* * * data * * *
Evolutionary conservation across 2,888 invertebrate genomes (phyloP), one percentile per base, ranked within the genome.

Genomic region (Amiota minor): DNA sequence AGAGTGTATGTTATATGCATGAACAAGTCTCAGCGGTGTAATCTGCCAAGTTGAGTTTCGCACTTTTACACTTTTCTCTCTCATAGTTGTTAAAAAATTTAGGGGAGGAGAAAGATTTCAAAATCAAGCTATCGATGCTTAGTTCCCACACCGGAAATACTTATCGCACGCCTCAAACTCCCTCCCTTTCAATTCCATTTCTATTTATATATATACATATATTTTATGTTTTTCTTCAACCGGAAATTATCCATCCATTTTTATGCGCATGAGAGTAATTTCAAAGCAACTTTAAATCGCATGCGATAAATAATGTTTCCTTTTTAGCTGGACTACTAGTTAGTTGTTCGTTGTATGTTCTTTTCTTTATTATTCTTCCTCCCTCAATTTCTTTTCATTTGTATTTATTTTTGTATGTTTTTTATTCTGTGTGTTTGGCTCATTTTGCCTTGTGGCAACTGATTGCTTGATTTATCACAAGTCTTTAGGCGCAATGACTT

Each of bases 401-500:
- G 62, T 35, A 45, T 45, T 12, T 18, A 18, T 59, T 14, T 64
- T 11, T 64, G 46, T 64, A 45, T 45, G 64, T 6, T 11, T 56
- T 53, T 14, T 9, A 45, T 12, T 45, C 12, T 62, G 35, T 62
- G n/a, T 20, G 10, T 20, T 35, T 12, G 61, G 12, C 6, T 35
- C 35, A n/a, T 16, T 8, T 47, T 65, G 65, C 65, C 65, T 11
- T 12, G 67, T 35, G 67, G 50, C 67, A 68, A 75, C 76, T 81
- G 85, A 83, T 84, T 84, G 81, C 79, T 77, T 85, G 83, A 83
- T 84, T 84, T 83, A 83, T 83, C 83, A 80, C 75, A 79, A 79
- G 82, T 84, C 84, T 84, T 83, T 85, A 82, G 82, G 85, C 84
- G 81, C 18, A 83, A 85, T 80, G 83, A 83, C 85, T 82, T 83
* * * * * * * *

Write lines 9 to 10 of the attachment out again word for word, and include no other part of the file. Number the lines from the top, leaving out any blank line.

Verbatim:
- T 12, G 67, T 35, G 67, G 50, C 67, A 68, A 75, C 76, T 81
- G 85, A 83, T 84, T 84, G 81, C 79, T 77, T 85, G 83, A 83